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Are there any relatively common notations for the two non-isomorphic nonabelian groups of order $p^3$ where $p$ is a prime number? I remember reading some notations like $p_+^{1+2}$ and $p_-^{1+2}$. Where can I find the definition of these notations?

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up vote 3 down vote accepted

These groups are the so-called extra-special groups of order $p^{3}.$ For each prime $p$ there are exactly two isomorphism types of such groups. The case $p=2$ has been discussed in another answer. When $p$ is odd, the two isomorphism types are distinguished by the fact that one has exponent $p,$ the other has exponent $p^{2}.$ I believe an explanation of the notation you refer to may be found in the "Atlas of Finite Groups".

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Do you know $2_+^{1+2}$ denotes $D_8$ or $Q_8$? – Binzhou Xia Aug 8 '12 at 13:59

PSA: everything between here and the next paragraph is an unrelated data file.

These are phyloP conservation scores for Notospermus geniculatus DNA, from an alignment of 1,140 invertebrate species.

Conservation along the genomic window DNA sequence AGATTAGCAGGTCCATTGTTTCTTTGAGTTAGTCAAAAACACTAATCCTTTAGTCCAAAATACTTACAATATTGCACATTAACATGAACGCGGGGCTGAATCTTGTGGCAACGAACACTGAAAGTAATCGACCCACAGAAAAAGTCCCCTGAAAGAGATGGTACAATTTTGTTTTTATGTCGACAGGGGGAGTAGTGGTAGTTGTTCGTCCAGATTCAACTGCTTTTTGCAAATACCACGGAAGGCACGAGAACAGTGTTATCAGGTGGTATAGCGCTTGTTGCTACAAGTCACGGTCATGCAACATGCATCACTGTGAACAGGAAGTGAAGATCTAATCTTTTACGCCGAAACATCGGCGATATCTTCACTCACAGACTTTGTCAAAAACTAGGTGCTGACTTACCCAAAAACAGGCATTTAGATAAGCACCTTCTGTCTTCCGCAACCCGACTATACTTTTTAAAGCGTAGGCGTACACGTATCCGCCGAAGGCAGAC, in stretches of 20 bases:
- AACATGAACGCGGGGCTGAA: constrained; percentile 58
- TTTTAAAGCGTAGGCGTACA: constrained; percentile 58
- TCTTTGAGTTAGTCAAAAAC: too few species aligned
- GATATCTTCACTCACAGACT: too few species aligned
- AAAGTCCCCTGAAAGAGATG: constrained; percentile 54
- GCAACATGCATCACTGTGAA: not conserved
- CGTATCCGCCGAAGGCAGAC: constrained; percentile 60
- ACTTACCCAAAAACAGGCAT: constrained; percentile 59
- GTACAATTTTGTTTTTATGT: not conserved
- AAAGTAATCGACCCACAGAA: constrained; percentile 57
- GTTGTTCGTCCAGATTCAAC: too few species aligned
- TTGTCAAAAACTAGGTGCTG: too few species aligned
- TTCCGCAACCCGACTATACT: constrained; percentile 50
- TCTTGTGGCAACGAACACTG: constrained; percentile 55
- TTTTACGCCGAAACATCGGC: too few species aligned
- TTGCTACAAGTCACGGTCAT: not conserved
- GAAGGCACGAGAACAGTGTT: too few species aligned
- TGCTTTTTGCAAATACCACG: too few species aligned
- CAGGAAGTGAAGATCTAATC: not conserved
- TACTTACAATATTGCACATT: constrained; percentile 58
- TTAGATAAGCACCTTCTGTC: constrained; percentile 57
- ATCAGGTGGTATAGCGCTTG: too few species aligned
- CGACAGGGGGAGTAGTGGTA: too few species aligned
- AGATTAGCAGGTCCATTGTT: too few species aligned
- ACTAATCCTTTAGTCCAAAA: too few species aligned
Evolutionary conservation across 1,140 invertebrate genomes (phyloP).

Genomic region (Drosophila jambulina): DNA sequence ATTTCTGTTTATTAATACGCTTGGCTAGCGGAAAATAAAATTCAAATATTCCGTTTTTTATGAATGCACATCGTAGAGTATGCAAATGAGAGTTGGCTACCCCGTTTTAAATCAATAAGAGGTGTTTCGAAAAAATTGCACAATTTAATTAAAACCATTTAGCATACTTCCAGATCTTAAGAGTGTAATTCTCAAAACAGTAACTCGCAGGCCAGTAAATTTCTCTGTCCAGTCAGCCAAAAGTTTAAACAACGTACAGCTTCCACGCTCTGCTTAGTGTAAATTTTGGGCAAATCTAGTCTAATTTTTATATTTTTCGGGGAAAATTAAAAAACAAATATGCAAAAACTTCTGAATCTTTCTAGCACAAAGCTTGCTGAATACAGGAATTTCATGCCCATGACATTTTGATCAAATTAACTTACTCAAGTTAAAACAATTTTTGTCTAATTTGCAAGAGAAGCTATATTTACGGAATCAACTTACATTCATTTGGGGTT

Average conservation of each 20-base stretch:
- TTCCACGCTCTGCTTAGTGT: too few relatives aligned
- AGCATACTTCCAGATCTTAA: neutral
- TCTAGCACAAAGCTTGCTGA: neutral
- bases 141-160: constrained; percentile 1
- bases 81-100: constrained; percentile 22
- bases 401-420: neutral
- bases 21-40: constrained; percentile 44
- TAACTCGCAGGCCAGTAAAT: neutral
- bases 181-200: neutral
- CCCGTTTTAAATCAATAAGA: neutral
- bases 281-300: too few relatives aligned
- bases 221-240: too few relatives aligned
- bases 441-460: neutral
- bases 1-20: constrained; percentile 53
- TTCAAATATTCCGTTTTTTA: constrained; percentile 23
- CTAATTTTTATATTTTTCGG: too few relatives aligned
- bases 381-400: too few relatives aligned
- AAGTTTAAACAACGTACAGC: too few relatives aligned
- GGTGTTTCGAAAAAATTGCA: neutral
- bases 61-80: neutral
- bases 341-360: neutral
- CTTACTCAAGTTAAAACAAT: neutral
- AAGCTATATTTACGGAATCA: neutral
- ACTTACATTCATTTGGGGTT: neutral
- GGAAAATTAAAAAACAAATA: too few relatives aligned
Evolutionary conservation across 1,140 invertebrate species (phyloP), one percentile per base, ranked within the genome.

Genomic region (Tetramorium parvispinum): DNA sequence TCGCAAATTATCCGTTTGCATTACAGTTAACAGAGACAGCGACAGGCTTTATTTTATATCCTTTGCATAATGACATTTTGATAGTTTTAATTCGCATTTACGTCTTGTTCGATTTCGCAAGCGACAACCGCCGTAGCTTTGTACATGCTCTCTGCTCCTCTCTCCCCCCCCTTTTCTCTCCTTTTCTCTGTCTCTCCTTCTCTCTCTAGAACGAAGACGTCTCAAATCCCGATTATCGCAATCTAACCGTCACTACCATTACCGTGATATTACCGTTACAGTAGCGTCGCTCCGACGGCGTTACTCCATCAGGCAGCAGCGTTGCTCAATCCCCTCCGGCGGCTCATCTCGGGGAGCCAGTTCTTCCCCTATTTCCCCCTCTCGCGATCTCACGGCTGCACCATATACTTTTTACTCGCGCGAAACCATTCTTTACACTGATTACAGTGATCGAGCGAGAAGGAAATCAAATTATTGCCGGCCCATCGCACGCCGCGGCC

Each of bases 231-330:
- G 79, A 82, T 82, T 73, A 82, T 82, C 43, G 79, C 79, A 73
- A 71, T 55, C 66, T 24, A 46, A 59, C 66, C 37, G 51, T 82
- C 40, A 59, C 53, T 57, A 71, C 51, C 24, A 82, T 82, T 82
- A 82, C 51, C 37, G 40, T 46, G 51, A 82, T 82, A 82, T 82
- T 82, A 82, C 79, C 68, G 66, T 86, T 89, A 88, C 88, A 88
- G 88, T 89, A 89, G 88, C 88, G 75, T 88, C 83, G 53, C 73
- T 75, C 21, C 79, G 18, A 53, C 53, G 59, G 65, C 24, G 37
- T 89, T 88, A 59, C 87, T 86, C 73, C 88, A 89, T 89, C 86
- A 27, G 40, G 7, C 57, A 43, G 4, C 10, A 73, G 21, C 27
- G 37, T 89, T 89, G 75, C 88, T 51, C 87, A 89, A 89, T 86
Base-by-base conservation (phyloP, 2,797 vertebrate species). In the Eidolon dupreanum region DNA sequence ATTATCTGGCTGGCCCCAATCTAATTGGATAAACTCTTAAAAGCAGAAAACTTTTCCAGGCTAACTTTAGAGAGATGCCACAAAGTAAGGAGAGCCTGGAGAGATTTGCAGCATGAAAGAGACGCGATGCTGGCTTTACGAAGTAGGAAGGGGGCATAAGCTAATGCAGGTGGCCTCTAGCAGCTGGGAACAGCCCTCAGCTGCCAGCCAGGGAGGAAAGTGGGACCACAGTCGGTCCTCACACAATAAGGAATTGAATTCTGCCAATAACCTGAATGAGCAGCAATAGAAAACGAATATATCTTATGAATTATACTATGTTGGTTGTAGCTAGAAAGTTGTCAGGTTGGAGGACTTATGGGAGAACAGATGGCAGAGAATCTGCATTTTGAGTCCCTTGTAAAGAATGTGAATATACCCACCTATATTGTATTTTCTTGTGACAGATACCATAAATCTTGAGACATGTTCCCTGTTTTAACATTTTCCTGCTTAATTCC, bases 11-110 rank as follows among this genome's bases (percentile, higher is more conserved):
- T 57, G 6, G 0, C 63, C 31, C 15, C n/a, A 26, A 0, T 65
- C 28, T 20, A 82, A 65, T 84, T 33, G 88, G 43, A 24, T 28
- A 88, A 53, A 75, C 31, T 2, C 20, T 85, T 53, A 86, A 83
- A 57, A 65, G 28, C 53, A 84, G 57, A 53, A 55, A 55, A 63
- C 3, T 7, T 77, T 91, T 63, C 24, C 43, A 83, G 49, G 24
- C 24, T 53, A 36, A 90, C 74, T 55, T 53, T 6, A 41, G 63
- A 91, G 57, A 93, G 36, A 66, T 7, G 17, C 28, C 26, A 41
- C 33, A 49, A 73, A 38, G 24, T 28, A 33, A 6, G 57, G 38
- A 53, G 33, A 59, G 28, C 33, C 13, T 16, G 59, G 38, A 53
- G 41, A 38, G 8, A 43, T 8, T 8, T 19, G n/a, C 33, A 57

I don't know I'm afraid! – Geoff Robinson Aug 8 '12 at 14:07
+ has exponent $p$ when $p$ is odd, and is dihedral when $p=2$. This is the atlas page xx, right column. (Even number of quaternionic factors includes 0 such factors). This is the same convention used by GAP. – Jack Schmidt Aug 8 '12 at 15:46
Thanks so much! – Binzhou Xia Aug 8 '12 at 16:41

The nonabelian groups of order $8$ are $Q_8$ and $D_8$. The nonabelian groups of order $p^3$ for $p>2$ prime are $H_3(\mathbb{Z}_p)$ and $G_p$, where $H_3(\mathbb{Z}_p)$ is the Heisenberg group consisting of upper unitriangular matrices with entries in $\mathbb{Z}_p$ and

$$G_p = \left\{ \begin{pmatrix} a & b \\ 0 & 1 \end{pmatrix}\, :\, a,b \in \mathbb{Z}/p^2\mathbb{Z},\ a \equiv 1 \pmod p \right\}$$

For proofs, see here.

I've never come across the notations you mention, which isn't to say they don't exist.

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